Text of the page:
Kites Flying History
Kites are spread throughout the history and culture of mankind as it was used in strategically fought warfare or sometimes for the recreational purpose in early days. According to NASA, it is an aircraft consisting of multiple wings, tethered to an anchor system. On a more scientific note, the necessary lift for sustaining in the air is generated when air flows above the kite’s surface which produces low pressure above and high pressure below the surface. This phenomenon also generates horizontal drag along the direction of the wind. The resultant force vector from the lift and drag force components are opposed by the tension of one or more of the lines to which the kite is attached. Let’s see some more Kites Flying History.
Kites Flying History
Since very early days, people in the South Sea Islands have used kites for fishing, as they attached two kites by tail with a net while doing so. This technique is still very popular. But, the precise date when this started in South Sea is unclear. According to the popular belief, kites were invented in China, as the material needed to build a kite was readily available there in bygone days like resilient bamboo for a strong, lightweight framework, high strength silk for flying line and silk fabric for sail material. The earliest written account of kite flying was claimed to belong to around 200 BC, when the Chinese General, Han Hsin, of the Han Dynasty, flew a kite over the walls of a city.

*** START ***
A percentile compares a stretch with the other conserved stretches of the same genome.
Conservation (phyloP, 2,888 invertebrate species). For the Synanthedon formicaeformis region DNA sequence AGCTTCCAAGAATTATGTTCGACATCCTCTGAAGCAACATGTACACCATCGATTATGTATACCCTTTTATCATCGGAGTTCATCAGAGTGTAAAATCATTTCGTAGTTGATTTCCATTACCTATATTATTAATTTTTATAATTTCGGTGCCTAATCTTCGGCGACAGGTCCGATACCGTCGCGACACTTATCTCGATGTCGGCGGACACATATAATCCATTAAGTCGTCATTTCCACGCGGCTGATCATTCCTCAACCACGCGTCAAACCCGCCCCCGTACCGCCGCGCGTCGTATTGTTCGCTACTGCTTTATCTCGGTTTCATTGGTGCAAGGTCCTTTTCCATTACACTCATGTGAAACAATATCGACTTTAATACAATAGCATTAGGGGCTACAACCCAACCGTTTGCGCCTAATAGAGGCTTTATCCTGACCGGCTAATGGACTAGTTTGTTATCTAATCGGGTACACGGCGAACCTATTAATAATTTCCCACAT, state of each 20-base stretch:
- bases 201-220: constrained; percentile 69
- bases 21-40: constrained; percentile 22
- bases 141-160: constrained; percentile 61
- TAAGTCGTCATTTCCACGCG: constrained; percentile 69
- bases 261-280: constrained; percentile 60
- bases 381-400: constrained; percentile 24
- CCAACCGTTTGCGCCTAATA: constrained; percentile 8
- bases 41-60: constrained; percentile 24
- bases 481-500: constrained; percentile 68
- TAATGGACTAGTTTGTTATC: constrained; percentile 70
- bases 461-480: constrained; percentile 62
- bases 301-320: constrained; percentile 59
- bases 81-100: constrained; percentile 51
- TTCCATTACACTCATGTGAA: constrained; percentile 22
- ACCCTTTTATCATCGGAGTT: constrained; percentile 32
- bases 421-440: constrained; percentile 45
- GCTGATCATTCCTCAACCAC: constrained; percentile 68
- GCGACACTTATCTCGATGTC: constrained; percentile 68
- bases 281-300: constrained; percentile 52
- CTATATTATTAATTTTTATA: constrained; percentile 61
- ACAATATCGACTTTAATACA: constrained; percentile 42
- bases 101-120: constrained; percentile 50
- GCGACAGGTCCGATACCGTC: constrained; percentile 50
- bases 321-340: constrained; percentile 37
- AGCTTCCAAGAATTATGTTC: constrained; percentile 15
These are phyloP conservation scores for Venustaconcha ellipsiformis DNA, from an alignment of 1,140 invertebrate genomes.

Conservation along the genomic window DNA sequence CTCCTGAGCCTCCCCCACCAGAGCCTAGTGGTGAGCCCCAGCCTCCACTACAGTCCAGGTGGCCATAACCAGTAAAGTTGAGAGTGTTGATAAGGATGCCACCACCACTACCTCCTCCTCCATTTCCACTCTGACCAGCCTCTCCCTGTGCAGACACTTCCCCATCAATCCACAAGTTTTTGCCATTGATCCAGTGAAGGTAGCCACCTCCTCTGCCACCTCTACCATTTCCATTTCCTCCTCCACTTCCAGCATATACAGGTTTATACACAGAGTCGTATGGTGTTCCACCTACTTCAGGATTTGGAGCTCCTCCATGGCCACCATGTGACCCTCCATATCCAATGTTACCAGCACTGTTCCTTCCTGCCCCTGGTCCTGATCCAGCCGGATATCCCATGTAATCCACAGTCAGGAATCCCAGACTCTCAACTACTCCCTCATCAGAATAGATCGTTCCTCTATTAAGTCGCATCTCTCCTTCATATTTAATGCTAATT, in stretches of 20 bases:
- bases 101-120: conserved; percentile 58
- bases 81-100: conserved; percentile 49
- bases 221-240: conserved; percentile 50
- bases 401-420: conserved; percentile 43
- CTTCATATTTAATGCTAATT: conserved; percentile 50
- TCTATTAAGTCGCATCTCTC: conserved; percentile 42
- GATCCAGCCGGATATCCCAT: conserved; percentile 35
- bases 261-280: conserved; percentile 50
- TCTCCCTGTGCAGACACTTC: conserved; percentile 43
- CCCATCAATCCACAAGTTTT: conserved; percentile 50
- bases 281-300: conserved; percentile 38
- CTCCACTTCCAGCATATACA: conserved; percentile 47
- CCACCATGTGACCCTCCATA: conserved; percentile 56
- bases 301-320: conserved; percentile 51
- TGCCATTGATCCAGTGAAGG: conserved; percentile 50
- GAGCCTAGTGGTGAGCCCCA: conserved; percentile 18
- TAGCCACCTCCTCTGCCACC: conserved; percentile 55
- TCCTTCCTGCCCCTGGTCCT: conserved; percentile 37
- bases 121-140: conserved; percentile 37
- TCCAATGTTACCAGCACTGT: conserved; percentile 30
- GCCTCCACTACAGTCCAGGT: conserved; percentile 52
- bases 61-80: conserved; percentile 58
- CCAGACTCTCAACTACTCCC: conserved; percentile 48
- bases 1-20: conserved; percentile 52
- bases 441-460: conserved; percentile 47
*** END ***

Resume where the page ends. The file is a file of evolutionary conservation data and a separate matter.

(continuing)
But, as the evidence to support this tale is unclear, kite has also been claimed as the invention of the 5th-century BC Chinese philosophers, Mozi and Lu Ban. By 549 AD, paper kites were certainly being flown, as it was recorded in the Needham that kite was used to deliver message for rescue missions. The ancient and medieval Chinese sources also describe that kites were used for measuring distances, testing the wind, lifting men, signaling, and communication for military operations. In earlier days, Chinese kites were decorated with mythological motifs and legendary figures, and were also flat and often rectangular.